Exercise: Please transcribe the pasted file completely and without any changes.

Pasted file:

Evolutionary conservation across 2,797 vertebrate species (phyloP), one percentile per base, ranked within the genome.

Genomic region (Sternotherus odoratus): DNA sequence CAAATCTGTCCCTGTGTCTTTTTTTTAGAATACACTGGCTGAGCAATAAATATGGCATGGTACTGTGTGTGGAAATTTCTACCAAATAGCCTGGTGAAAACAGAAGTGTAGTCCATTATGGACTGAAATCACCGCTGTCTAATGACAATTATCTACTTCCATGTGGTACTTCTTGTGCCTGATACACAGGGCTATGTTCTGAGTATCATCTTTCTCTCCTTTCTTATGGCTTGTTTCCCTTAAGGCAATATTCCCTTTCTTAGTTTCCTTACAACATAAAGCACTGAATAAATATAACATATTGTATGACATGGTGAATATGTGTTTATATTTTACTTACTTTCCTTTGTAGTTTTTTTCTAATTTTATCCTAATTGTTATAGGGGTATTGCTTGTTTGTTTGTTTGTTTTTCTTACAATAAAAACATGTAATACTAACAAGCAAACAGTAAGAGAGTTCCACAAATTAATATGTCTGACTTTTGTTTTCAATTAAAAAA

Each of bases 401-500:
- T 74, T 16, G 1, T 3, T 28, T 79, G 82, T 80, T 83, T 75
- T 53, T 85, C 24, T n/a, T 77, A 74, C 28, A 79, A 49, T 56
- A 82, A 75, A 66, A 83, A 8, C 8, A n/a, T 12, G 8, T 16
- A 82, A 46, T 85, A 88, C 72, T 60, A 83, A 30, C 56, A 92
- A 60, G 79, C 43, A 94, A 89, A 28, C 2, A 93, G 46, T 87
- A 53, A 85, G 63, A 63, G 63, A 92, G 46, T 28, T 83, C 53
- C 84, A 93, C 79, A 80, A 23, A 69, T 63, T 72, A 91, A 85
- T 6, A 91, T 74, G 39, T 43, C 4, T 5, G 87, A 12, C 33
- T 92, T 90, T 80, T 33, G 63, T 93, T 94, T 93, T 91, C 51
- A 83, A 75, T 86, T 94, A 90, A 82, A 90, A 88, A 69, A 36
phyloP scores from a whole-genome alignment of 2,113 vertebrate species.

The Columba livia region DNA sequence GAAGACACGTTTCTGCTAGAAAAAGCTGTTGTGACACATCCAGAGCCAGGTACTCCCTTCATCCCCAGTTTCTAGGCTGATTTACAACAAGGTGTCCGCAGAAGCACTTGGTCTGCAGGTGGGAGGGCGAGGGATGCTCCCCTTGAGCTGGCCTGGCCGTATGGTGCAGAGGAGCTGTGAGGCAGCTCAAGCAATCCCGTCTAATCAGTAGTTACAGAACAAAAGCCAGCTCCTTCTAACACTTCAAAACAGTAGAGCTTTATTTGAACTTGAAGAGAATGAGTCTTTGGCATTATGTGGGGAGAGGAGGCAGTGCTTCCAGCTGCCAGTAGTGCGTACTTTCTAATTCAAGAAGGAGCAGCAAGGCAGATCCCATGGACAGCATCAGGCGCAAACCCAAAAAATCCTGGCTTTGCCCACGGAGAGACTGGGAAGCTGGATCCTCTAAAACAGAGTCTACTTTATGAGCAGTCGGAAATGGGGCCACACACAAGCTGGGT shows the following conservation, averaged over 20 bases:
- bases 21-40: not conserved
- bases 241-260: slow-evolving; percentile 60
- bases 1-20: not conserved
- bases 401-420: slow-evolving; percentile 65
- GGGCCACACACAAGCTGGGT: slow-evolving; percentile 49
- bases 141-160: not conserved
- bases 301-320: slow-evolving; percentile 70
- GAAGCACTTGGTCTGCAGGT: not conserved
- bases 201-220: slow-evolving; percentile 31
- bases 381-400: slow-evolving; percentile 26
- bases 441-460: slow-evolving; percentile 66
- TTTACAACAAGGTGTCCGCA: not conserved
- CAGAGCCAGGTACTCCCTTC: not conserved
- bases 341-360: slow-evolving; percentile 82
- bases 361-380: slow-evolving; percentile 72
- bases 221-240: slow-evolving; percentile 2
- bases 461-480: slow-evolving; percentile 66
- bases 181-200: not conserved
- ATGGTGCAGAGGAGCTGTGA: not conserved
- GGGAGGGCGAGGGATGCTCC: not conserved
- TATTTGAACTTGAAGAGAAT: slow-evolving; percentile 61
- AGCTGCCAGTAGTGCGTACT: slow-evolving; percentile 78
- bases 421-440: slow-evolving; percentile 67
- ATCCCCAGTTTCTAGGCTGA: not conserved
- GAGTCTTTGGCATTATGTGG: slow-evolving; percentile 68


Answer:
Evolutionary conservation across 2,797 vertebrate species (phyloP), one percentile per base, ranked within the genome.

Genomic region (Sternotherus odoratus): DNA sequence CAAATCTGTCCCTGTGTCTTTTTTTTAGAATACACTGGCTGAGCAATAAATATGGCATGGTACTGTGTGTGGAAATTTCTACCAAATAGCCTGGTGAAAACAGAAGTGTAGTCCATTATGGACTGAAATCACCGCTGTCTAATGACAATTATCTACTTCCATGTGGTACTTCTTGTGCCTGATACACAGGGCTATGTTCTGAGTATCATCTTTCTCTCCTTTCTTATGGCTTGTTTCCCTTAAGGCAATATTCCCTTTCTTAGTTTCCTTACAACATAAAGCACTGAATAAATATAACATATTGTATGACATGGTGAATATGTGTTTATATTTTACTTACTTTCCTTTGTAGTTTTTTTCTAATTTTATCCTAATTGTTATAGGGGTATTGCTTGTTTGTTTGTTTGTTTTTCTTACAATAAAAACATGTAATACTAACAAGCAAACAGTAAGAGAGTTCCACAAATTAATATGTCTGACTTTTGTTTTCAATTAAAAAA

Each of bases 401-500:
- T 74, T 16, G 1, T 3, T 28, T 79, G 82, T 80, T 83, T 75
- T 53, T 85, C 24, T n/a, T 77, A 74, C 28, A 79, A 49, T 56
- A 82, A 75, A 66, A 83, A 8, C 8, A n/a, T 12, G 8, T 16
- A 82, A 46, T 85, A 88, C 72, T 60, A 83, A 30, C 56, A 92
- A 60, G 79, C 43, A 94, A 89, A 28, C 2, A 93, G 46, T 87
- A 53, A 85, G 63, A 63, G 63, A 92, G 46, T 28, T 83, C 53
- C 84, A 93, C 79, A 80, A 23, A 69, T 63, T 72, A 91, A 85
- T 6, A 91, T 74, G 39, T 43, C 4, T 5, G 87, A 12, C 33
- T 92, T 90, T 80, T 33, G 63, T 93, T 94, T 93, T 91, C 51
- A 83, A 75, T 86, T 94, A 90, A 82, A 90, A 88, A 69, A 36
phyloP scores from a whole-genome alignment of 2,113 vertebrate species.

The Columba livia region DNA sequence GAAGACACGTTTCTGCTAGAAAAAGCTGTTGTGACACATCCAGAGCCAGGTACTCCCTTCATCCCCAGTTTCTAGGCTGATTTACAACAAGGTGTCCGCAGAAGCACTTGGTCTGCAGGTGGGAGGGCGAGGGATGCTCCCCTTGAGCTGGCCTGGCCGTATGGTGCAGAGGAGCTGTGAGGCAGCTCAAGCAATCCCGTCTAATCAGTAGTTACAGAACAAAAGCCAGCTCCTTCTAACACTTCAAAACAGTAGAGCTTTATTTGAACTTGAAGAGAATGAGTCTTTGGCATTATGTGGGGAGAGGAGGCAGTGCTTCCAGCTGCCAGTAGTGCGTACTTTCTAATTCAAGAAGGAGCAGCAAGGCAGATCCCATGGACAGCATCAGGCGCAAACCCAAAAAATCCTGGCTTTGCCCACGGAGAGACTGGGAAGCTGGATCCTCTAAAACAGAGTCTACTTTATGAGCAGTCGGAAATGGGGCCACACACAAGCTGGGT shows the following conservation, averaged over 20 bases:
- bases 21-40: not conserved
- bases 241-260: slow-evolving; percentile 60
- bases 1-20: not conserved
- bases 401-420: slow-evolving; percentile 65
- GGGCCACACACAAGCTGGGT: slow-evolving; percentile 49
- bases 141-160: not conserved
- bases 301-320: slow-evolving; percentile 70
- GAAGCACTTGGTCTGCAGGT: not conserved
- bases 201-220: slow-evolving; percentile 31
- bases 381-400: slow-evolving; percentile 26
- bases 441-460: slow-evolving; percentile 66
- TTTACAACAAGGTGTCCGCA: not conserved
- CAGAGCCAGGTACTCCCTTC: not conserved
- bases 341-360: slow-evolving; percentile 82
- bases 361-380: slow-evolving; percentile 72
- bases 221-240: slow-evolving; percentile 2
- bases 461-480: slow-evolving; percentile 66
- bases 181-200: not conserved
- ATGGTGCAGAGGAGCTGTGA: not conserved
- GGGAGGGCGAGGGATGCTCC: not conserved
- TATTTGAACTTGAAGAGAAT: slow-evolving; percentile 61
- AGCTGCCAGTAGTGCGTACT: slow-evolving; percentile 78
- bases 421-440: slow-evolving; percentile 67
- ATCCCCAGTTTCTAGGCTGA: not conserved
- GAGTCTTTGGCATTATGTGG: slow-evolving; percentile 68